Dopamine D2 receptor agonism

Dopamine D2 receptor agonism was measured using a calcium mobilization assay protocol developed by HD Biosciences (China). Briefly, HEK293/G15 cells expressing human D2 receptor were plated at a density of 15000 cells/well in clear-bottomed, Matrigel-coated 384- well plates and grown for 24 hours at 37 °C in the presence of 5% C02. The cells were incubated with calcium-sensitive fluorescent dye, Fluo8, for 60-90 minutes at 37 °C in the dark. Test compounds were prepared at 3-fold concentrated solution in IxHBSS buffer with Ca 2+ and Mg 2+ . Calcium Flux signal was immediately recorded after compounds were added from compound plate to cell plate at FLIPR (Molecular Devices). The fluorescence data were normalized to yield responses for no stimulation (buffer) and full stimulation (1 mM of dopamine) of 0% and 100% stimulation, respectively. Test compound potency (EC50) was estimated by nonlinear regression using the sigmoidal dose-response (variable slope) using Xlfit 4 (IDBS, Guildford, Surrey, UK, model 205). y = (A+((B-A)/(1 +((C/x) A D)))) where y is the normalized ratio measurement for a given concentration of test compound, x is the concentration of test compound, A is the estimated efficacy at infinite compound dilution, and B is the maximal efficacy. C is the EC50 value and D is the Hill slope coefficient. EC50 estimates were obtained from independent experiment and the logarithmic average was calculated.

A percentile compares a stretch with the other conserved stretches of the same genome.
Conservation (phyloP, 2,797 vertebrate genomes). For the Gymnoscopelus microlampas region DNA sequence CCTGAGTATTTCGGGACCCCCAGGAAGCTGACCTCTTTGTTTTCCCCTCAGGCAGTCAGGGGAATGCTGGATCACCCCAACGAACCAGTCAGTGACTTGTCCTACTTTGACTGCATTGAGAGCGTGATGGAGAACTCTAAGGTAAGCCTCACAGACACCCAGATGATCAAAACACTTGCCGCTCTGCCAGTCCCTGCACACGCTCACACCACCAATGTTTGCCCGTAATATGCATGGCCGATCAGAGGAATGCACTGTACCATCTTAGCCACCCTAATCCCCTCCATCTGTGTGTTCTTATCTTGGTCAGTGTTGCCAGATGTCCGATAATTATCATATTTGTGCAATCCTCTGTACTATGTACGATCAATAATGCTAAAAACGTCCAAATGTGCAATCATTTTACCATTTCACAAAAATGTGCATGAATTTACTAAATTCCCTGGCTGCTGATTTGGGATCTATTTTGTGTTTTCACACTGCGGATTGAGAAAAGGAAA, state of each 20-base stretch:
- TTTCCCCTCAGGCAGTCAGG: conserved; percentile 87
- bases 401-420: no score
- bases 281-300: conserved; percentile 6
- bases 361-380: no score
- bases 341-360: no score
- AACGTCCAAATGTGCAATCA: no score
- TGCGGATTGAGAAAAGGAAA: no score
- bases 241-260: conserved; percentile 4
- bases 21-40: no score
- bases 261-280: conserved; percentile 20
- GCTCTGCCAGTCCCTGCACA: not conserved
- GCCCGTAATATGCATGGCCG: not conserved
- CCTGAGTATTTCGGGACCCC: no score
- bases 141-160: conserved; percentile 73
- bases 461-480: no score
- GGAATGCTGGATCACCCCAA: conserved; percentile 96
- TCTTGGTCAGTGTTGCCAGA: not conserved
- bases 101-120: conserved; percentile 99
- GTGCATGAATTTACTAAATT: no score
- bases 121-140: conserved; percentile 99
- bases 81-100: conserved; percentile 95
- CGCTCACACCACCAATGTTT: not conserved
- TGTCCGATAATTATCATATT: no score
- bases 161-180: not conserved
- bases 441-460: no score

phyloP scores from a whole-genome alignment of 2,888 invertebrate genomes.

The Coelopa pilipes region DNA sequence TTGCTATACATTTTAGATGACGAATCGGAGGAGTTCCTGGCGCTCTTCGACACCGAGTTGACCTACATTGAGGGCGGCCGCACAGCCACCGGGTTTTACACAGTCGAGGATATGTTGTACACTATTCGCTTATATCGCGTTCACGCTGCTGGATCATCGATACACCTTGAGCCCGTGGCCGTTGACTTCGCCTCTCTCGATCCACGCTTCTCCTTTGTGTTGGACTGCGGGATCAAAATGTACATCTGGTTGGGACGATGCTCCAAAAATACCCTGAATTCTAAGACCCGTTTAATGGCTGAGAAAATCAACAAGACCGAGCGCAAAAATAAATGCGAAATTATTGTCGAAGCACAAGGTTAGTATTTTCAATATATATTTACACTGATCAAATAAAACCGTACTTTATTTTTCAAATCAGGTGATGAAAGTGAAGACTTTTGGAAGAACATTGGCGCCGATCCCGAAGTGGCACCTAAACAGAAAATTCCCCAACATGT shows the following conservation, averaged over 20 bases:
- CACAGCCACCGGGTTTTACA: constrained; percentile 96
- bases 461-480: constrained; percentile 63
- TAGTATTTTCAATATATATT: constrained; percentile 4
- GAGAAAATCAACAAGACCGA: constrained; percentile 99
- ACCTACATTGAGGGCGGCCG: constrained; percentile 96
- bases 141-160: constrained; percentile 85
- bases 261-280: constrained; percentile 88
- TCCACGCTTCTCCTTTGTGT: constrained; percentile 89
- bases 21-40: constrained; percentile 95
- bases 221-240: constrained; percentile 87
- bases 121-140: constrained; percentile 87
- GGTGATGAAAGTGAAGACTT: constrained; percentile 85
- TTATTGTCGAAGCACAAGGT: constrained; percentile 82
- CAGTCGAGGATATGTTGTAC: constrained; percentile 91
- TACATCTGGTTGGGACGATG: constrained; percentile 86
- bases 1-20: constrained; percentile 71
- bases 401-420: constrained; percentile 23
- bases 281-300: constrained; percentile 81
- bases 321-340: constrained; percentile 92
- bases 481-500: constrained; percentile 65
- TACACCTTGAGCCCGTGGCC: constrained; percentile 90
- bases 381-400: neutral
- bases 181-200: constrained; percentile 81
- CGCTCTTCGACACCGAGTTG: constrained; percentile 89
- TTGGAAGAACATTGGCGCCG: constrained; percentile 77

Example 8: 5-HT2B agonist activity and binding assay

5-HT2B agonist activity assay